A larger-than-expected expansion of nonfarm payrolls in October lifted spirits on Wall Street and buoyed stock prices. The Dow gained 167 points and closed at a record high. The Nasdaq rose by 61 points, and the S&P 500 Index advanced by 23. Twenty-seven of the Dow’s 30 components gained ground, led by JPMorgan Chase & Co. (JPM), which rose 4%. Volume was moderate. Advancing issues outnumbered decliners by four to three on the NYSE and by three to one on the Nasdaq. The prices of Treasuries weakened, while the price of gold futures dropped 1.83% to $1,284.60 an ounce. The price of crude oil on the New York Mercantile Exchange gained 0.42% to $94.60 a barrel.
For the week, the Dow and the S&P 500 Index both moved fractionally higher and the Nasdaq slipped fractionally lower.
In Other Business News:
- The economy added 204,000 new jobs to nonfarm payrolls in October, according to the Labor Department, which also revised job growth numbers higher by 60,000 for the previous two months. The job growth last month was roughly twice what many economists were forecasting. Tempering the good news, however, was word that the unemployment rate rose from 7.2% in September to 7.3% in October as 900,000 people dropped out of the work force.
- McDonald’s reported that same-store sales grew by 0.5% in October as growth in North America and Europe more than made up for weakness in Asia. The price of McDonald’s stock (MCD) lost 0.2% in today’s session.
- Standard & Poor’s Ratings Services downgraded France’s debt rating by one step to AA. An S&P statement said: “We believe the French government’s reforms to taxation, as well as to product, services, and labor markets, will not substantially raise France’s medium-term growth prospects. Furthermore, we believe lower economic growth is constraining the government’s ability to consolidate public finances.”
- Consumer morale has slipped lower so far in November. The University of Michigan’s sentiment index fell from 73 at the end of October to 72 in spite of the end of the two-week-long government shutdown last month. Most observers were expecting sentiment to improve.
What a fall. It almost seems like Halloween is still going on. I mean consider the following strange occurrences.
- Bob Wiser, who ran unopposed on Tuesday for a second term as mayor of Port Matilda, Pennsylvania, asked voters at the last minute not vote for him because he doesn’t want to be mayor anymore. Now why can’t I think up gambits like that? It’s the perfect win-win situation: If he wins, he wins, and if he loses, he wins. I guess that’s why they call him “Wiser.” (We are so far unable to ascertain results of the election, except that voter turnout in Port Matilda, which has a population of 606, was “light.”)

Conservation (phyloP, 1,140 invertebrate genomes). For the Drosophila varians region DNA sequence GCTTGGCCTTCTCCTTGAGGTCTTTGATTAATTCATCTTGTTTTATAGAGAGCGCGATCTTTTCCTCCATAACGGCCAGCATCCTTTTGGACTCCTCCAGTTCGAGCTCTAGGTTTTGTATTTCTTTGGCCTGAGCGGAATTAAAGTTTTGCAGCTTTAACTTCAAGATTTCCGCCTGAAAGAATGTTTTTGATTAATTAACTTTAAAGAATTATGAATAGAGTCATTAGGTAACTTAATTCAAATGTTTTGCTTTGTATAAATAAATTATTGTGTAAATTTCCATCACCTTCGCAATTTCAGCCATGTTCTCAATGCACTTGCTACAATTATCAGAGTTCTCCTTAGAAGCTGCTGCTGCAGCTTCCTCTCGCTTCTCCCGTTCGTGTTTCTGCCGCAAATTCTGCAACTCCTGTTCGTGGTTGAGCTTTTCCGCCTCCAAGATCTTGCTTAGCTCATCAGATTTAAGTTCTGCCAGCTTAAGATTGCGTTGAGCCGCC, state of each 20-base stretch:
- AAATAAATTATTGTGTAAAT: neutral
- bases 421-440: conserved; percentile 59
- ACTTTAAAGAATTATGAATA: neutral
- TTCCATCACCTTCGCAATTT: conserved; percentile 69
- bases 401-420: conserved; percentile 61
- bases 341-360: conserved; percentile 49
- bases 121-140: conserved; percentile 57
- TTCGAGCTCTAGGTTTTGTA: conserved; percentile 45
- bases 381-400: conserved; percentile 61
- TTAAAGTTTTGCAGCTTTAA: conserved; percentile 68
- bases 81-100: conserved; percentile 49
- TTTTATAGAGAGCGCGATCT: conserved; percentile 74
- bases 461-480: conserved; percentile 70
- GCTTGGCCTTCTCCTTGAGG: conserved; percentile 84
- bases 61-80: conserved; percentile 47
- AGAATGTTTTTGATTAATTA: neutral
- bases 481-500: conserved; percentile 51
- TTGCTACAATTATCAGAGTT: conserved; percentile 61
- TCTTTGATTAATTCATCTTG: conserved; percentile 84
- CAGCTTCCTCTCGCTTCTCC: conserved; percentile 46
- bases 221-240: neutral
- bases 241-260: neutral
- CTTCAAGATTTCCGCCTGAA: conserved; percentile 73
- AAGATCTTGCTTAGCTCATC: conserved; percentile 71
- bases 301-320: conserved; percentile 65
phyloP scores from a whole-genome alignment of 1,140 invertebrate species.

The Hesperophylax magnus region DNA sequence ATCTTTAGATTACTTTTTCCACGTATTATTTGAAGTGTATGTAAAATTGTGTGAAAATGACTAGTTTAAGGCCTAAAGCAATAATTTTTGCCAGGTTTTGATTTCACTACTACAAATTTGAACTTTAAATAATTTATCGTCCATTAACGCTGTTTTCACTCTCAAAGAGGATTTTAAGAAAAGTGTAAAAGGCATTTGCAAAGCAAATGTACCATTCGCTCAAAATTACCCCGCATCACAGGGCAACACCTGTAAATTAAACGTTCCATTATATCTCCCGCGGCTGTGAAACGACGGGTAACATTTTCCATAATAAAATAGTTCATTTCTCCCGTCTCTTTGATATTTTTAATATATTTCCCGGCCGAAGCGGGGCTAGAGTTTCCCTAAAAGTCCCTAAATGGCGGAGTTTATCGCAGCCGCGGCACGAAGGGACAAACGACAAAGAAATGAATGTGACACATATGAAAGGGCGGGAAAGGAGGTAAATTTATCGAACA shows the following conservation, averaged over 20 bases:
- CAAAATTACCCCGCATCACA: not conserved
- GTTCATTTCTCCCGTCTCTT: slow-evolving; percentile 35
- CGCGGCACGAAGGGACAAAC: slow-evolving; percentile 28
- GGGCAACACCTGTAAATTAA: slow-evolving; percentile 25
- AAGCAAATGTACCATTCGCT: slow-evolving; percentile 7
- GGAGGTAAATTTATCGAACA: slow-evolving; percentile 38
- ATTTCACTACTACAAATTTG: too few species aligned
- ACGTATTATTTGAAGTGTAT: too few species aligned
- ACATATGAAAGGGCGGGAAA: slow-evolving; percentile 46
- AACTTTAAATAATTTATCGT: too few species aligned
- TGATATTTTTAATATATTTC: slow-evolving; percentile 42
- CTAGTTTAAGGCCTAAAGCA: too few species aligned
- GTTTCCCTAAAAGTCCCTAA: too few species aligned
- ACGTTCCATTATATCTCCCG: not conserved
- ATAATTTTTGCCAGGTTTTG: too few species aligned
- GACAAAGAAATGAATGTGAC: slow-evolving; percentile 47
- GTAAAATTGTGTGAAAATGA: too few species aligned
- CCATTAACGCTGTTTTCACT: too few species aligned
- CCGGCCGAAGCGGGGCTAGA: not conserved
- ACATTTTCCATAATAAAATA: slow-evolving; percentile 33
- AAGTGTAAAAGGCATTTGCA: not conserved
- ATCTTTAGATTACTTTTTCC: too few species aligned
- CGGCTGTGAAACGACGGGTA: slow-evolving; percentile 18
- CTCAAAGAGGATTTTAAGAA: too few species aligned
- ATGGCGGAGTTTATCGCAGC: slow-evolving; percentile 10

- Beard Team USA was the big winner at the World Beard and Mustache Championships in Germany last week, taking gold medals in the following categories: English mustache, freestyle mustache, natural full beard, full beard with styled mustache, Fu Manchu, and full beard freestyle. (Cool, but before I sing The Star Spangled Banner, I just have to ask: Do world-class whiskerers take performance-enhancing drugs like Rogaine, Miracle Grow, etc.?)
- Two weeks ago, a California driver was issued what may be the first-ever ticket for driving while wearing Google glasses. State law says one cannot operate a vehicle while a video monitor is on in front of the driver. The driver claims the glasses were not turned on, and the trooper had no way of knowing if they were or were not on. (These gizmos aren’t even on the market yet, and already it begins: The cat and mouse contest between people seeing life through aviator glasses and people seeing life through glasses Googley.)
- A kerfuffle broke out in Palo Alto, California, recently when the local fire department used its emergency public alert system to notify residents of a Sunday morning pancake breakfast. When some residents complained that it was an inappropriate use of town funds, the fire chief replied that the breakfast included a demonstration of the town rescue helicopter, which could benefit any resident in peril. (Excellent point, Chief, but more important, can I get my pancakes by helicopter?)
- The violin that belonged to the Titanic’s bandleader, Wallace Hartley, was successfully auctioned off this fall. Hartley used his instrument as the band played “Nearer My God to Thee” to calm passengers boarding lifeboats. Hartley was one of the 1,500 people who drowned that night, and the violin was found strapped to his body when he was pulled from the ocean 10 days after the disaster. The winning bid for the violin was $1.4 million. (But will it ever again play the high Cs?)
Have a great weekend. And if you’re fretting about the future of bond markets, listen to Jim Kochan address the question “What’s driving fixed income?” as my guest for On the Trading DeskSM.